That’s so true! Finding our theme or our niche or that one thing we want to become known for often takes a lot of time, patience, prayer, soul-searching, research, and practicing the art of saying “no” to things that are outside of our niche.

As a lover of the written word, I didn’t have much interest in listening to podcasts until around 2016.  But I sensed that I’d eventually launch my own podcast, so I decided to commit to listening to podcasts to get a feel for how they are structured and to figure out what I wanted my own podcast “voice” to be. Listening to podcasts on a wide variety of topics has been a tremendous learning experience for me.

Back in 2016, I also saw the writing on the wall, so to speak, in terms of audio and video taking over the world. In order to stay relevant with my readers, I knew that I needed to add those components to my repertoire.

So, for the past four years, I’ve been listening to lots of podcasts. I’ve enrolled in podcasting courses and subscribed to blogs about podcasting so I could learn the ropes. I have been an A+ STUDENT of podcasting.

As I listened and learned, it still didn’t feel like the right time for me to launch my own podcast. It wasn’t that I didn’t feel ready – the timing just didn’t seem right.

And then, during the past year, I intentionally stopped doing some things that were sucking up many hours of my time. After I bowed out of those commitments, I took a two-month sabbatical during the summer of 2019, which gave me time to rest and recharge.

At the end of my sabbatical, I felt excited about starting a podcast, and my ideas started to gel. I spent the next few months re-branding my Blogging Bistro business and launching my redesigned business website at bloggingbistro.com.

I did a massive amount of file de-cluttering and went through a ton of old notes, ideas, workshops I’d taught and discovered that I have a treasure-trove of great content that I can breathe new life into through a podcast.

So, while you could say my prep work over the last four years would earn an A+, my actual launch work is similar to what I did back in 2003, when I launched my first blog.

I decided to launch a blog. The next day, I did it.

With my podcast, I set a launch date for early 2020. With a goal date to shoot for, I immediately began researching podcast hosts (aff link). I didn’t spend days obsessing over which host would be the best choice. I just chose one that felt like a good fit and went with it.

I hired our graphic designer to create a podcast cover graphic. I sent him a couple of examples of other people’s podcast graphics. He mocked up a couple of samples. I choose one, and we were done. The whole process took both of us less than an hour.

I went on a writing rampage and crafted the outlines for several episodes, recorded them, edited them, and boom, here we are.

You may have noticed that my podcast doesn’t have intro or outro music.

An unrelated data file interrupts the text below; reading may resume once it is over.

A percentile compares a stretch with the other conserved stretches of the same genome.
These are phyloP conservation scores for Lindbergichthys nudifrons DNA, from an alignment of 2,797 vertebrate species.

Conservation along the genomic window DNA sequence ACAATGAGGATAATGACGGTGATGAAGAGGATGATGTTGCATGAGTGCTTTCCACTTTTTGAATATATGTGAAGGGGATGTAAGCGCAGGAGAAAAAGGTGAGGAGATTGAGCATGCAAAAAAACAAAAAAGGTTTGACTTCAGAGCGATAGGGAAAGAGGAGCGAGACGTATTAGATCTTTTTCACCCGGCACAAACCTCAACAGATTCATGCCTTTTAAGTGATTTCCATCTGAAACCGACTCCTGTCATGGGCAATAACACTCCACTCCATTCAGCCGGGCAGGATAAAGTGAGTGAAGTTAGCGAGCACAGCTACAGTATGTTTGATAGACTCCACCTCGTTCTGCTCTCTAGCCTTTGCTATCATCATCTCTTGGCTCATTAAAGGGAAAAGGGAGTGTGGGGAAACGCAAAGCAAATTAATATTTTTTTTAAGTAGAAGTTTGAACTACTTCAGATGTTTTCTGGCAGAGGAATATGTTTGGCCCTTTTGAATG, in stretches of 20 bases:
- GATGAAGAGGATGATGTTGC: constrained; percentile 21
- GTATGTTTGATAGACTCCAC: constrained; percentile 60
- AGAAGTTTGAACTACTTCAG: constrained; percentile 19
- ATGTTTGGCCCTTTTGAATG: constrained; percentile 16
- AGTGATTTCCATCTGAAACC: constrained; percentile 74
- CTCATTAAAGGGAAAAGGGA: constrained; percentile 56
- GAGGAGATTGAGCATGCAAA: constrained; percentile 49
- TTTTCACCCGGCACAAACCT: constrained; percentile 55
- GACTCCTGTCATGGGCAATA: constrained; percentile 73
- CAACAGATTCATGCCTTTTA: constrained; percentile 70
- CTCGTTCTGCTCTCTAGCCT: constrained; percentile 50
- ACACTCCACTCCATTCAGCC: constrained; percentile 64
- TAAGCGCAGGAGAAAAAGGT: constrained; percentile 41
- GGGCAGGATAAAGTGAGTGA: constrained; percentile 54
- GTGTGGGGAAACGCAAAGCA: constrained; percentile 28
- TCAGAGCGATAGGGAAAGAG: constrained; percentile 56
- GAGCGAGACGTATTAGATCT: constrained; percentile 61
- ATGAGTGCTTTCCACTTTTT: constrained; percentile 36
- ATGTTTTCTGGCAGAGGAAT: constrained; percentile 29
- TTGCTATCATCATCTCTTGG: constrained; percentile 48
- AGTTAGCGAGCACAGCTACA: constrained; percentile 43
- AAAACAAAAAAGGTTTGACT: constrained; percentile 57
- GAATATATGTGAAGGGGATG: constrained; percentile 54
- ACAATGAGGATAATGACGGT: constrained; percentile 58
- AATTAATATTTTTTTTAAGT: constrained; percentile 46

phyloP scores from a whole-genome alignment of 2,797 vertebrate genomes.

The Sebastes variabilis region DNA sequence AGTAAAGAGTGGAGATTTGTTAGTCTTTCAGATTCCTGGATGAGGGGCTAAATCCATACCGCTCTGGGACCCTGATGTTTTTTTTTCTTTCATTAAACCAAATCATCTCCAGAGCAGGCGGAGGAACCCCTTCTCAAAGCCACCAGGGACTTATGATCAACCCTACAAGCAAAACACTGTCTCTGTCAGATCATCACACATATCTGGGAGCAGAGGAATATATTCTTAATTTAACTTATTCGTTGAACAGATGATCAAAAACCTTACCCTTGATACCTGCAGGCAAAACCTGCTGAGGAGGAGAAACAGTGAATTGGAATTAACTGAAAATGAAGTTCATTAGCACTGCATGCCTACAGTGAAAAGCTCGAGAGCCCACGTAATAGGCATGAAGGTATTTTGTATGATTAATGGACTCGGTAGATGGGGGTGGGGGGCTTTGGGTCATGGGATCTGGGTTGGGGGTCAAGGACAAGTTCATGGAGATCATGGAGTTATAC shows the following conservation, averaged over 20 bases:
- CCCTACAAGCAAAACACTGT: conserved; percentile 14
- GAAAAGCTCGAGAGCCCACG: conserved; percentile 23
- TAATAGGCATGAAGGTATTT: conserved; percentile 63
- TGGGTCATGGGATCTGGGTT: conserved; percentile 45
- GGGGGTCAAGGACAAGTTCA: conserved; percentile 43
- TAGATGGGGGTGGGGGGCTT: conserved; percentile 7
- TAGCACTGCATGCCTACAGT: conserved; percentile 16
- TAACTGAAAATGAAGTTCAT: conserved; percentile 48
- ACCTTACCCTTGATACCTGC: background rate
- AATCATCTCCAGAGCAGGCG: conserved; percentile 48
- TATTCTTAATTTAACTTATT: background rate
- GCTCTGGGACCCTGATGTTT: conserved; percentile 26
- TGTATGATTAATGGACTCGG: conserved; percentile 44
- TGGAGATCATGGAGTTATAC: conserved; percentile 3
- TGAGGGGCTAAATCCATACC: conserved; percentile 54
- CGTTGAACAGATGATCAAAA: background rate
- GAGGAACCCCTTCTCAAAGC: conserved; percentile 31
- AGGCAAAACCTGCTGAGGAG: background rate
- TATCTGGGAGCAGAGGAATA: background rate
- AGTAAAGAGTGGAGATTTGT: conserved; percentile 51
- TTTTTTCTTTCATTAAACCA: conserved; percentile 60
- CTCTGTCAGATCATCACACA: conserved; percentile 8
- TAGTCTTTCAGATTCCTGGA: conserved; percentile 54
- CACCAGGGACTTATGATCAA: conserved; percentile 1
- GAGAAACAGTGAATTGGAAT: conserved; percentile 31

If you’re not familiar with what that means, it’s the short, peppy musical clips that play at the beginning and end of each episode.

You might be thinking, “But Laura. That’s just wrong! Everyone knows you need intro and outro music.”

Yeah, I get it. The music bookends the show and sets the tone and mood for the show. The musical cues get embedded into listener’s memories and the tune lets the listener know that they’re tuned in to your show.

Word Nerd Moment about musical memory:

The musical memory portion of our brains is huge and our brains can recognize familiar tunes in 100 milliseconds, which is probably why, if I say the phrase, “Gilligan’s Island,” you’re going to instantly start humming the theme song about a 3-hour tour.

I understand the importance of intro and outro and transition music in podcasts. But this is one of the areas where I decided that B- would be good enough.

Once I decided to launch my podcast, there was lots of prep work to do in a short amount of time. I listened to a bunch of stock intro and outro music, but nothing jumped out at me.

I listened to the intro and outro music on a bunch of podcasts, and frankly, a lot of it stinks. Big time. It’s either rinky-dink cheesy or it’s loud and obnoxious. Some podcasters even play background music the entire time they’re talking, which raises my heartrate to unhealthy levels and makes me slightly crazy.

Then I started noticing that some of the big-name podcasters were doing away with intro music altogether. Well, if they can do it, so can I!

So I decided that I really don’t care whether my podcast has intro and outro music. If I find some clips I like, I’ll add them. But for now, I’m going with the B- approach to intro and outro music – get the podcast launched, and that’s the main thing.

I’ll finesse the rest as I go along.

Same goes with the podcast page on my website. Because I launched The Professional Writer podcast without giving our programmer advance notice, he didn’t have time to “prettify” the podcast section of my website until yesterday. So I went with a bare bones podcasting section for the first four episodes of my podcast.  It was functional and easy to navigate, but more like a B- than my typical A+ work. I’m happy to announce that, as of today, the design of the podcast section of my website now matches the rest of the site.

Something important to take note of:

My decision to launch my podcast without intro and outro music and without having the podcast web page looking its best was NOT an excuse for me to do sloppy, incomplete work.

I put in many hours of time creating content for my podcast and making sure I knew how to use my equipment – those were my top priorities for launching at a level that I felt confident would deliver A+ quality to my listeners.

I could have put off launching for another month, but I didn’t want perfectionism to stop my production.  Yeah, I worried a bit about how people would react, but I refused to allow my fear to be an excuse for procrastinating.

And guess what? The feedback I’ve been receiving from listeners has been overwhelmingly positive. When I’ve gingerly asked them if my lack of intro and outro music bothers them, most listeners have told me that they listen to my podcast because there’s no music and because I don’t spend the first five minutes doing idle chit-chat. They like the fact that I don’t waste their time – that I dive right in to the “meat-and-potatoes” content.

My #1 goal is to give my listeners a value-packed experience.

As I prepare each episode, I ask myself, “How will I relentlessly serve my listeners?”

While I still have “issues” with B- work and I’ll always believe that “just ok is not ok,” I’m learning to let go of some of the stuff that really doesn’t matter all that much.

I feel confident that I’m adding a fresh voice to the world of podcasting – a voice that will resonate with writers who are eager to share their message with the world, and who need ideas and encouragement for making that happen.

I’d love to hear your thoughts about whether a B- launch is good enough for you. Are you an “it’s not happening until it’s as perfect as I can make it” person, or are you an “I’m launching it now and I’ll perfect it as time goes on” person?